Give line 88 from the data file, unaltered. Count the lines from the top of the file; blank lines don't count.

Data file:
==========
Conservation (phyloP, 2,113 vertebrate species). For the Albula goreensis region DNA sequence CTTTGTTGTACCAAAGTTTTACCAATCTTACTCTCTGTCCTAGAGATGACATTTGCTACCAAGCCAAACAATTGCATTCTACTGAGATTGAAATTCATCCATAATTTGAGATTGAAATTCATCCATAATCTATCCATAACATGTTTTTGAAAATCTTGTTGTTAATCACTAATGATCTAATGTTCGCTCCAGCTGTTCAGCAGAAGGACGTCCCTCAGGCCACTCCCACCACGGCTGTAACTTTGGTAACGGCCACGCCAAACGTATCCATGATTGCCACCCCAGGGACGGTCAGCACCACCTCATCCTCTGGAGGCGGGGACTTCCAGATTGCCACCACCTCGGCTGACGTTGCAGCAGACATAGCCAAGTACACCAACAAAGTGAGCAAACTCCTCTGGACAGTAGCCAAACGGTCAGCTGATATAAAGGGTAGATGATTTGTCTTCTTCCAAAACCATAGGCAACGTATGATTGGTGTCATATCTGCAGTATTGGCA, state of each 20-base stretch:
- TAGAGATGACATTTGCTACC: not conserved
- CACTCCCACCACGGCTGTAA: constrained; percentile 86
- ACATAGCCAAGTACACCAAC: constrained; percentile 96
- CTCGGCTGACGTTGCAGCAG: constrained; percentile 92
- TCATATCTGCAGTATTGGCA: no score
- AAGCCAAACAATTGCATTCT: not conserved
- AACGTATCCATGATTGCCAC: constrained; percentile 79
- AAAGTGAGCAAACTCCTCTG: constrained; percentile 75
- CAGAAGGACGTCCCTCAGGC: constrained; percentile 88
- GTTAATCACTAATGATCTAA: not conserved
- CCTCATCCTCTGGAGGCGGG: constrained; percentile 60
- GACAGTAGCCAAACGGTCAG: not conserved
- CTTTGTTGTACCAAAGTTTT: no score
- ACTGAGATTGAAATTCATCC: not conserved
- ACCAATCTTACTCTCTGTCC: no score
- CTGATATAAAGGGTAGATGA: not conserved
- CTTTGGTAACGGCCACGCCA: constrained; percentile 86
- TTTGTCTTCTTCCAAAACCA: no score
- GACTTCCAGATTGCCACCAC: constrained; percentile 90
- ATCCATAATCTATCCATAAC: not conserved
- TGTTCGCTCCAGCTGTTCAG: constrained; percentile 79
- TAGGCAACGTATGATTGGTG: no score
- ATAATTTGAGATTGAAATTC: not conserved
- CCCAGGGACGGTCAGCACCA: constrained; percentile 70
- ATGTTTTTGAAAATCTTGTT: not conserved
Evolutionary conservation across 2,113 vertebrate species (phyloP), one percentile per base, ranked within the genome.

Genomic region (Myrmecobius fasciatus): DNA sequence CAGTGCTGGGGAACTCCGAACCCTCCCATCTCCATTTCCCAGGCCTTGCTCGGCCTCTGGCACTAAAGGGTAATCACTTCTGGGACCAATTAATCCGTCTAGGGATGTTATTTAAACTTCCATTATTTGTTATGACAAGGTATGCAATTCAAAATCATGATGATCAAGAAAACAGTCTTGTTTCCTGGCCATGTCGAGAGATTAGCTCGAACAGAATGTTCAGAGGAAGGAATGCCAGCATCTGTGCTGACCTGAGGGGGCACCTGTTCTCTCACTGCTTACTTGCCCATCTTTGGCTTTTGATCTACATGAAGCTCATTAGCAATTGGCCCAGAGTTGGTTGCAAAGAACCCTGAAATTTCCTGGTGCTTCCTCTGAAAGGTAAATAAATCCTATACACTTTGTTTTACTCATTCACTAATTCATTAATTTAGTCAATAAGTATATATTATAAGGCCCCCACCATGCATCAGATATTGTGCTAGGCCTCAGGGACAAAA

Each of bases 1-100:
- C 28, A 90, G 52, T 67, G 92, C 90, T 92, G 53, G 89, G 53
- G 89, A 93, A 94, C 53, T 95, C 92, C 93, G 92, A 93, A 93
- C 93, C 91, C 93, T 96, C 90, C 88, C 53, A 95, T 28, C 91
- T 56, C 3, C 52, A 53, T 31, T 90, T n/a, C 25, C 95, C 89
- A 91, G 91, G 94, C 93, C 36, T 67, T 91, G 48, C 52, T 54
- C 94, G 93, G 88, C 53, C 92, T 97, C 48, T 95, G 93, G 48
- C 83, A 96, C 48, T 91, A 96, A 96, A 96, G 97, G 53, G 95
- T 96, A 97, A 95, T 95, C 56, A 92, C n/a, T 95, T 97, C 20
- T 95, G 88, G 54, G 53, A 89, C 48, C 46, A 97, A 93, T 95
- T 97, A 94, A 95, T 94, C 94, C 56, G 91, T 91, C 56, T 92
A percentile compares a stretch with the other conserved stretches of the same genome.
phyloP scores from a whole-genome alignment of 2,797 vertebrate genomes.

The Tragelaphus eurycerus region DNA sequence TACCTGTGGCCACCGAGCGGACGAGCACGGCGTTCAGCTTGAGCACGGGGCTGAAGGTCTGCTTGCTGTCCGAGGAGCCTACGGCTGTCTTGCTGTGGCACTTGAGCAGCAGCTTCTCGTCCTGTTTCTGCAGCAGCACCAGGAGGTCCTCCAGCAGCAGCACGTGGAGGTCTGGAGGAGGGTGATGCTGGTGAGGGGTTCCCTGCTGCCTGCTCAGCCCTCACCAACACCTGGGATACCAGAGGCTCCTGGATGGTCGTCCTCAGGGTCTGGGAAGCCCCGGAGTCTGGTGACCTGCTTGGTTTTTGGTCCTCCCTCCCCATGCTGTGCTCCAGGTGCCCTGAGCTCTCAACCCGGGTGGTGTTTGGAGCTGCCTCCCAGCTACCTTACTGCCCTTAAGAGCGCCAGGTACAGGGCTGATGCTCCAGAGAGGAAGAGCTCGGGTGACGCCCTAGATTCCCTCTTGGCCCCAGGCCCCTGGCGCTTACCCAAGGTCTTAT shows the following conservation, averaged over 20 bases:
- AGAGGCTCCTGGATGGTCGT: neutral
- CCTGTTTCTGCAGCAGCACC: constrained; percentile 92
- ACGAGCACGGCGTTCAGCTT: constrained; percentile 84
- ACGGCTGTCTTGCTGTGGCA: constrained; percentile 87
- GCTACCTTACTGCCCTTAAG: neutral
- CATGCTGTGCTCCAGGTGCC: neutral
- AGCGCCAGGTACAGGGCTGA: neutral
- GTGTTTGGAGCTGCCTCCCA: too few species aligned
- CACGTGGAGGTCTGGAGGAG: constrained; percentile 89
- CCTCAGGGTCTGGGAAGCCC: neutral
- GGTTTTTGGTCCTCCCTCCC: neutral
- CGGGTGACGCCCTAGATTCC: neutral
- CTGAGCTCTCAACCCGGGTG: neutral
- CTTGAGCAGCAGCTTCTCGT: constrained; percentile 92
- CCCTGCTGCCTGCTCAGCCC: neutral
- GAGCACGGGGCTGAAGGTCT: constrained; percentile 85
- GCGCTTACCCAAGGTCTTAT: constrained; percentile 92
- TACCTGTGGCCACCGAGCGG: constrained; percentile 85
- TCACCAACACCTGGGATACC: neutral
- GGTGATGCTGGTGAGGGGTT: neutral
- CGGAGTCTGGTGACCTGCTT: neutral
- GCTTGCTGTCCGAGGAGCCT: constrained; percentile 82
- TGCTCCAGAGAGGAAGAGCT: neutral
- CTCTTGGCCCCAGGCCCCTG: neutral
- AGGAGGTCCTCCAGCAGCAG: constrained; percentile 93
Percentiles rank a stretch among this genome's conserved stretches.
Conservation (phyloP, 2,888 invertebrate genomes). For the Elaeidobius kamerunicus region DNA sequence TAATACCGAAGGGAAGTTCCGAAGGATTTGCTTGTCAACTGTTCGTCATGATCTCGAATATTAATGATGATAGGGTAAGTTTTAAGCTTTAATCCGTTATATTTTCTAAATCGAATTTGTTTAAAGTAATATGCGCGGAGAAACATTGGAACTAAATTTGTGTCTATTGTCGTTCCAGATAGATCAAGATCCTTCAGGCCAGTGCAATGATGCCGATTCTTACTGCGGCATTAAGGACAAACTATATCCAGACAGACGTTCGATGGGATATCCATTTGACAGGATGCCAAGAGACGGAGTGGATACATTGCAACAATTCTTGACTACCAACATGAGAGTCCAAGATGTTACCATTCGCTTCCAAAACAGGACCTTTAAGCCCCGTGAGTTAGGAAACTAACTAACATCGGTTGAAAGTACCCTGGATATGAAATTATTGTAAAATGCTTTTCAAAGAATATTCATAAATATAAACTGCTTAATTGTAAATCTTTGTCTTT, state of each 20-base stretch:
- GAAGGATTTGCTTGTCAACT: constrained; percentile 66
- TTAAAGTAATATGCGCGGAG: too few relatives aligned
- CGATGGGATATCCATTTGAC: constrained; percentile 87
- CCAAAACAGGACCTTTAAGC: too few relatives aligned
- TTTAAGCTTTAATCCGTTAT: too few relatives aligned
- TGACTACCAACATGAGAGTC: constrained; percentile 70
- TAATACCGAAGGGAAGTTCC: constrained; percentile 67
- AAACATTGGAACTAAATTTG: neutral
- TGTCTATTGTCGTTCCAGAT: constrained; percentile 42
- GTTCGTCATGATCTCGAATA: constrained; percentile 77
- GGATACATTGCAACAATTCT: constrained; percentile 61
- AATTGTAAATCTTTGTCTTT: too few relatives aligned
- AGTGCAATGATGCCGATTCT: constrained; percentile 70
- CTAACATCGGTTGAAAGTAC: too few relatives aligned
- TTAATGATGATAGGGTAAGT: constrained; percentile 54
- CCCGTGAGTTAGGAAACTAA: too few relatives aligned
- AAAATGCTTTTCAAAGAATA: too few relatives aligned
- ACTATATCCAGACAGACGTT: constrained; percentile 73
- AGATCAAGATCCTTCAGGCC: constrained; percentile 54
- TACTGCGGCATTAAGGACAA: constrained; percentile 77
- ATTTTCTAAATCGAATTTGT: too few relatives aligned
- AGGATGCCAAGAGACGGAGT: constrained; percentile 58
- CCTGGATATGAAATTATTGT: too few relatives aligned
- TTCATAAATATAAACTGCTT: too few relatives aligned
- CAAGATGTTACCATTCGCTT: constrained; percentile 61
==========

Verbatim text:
- AGATCAAGATCCTTCAGGCC: constrained; percentile 54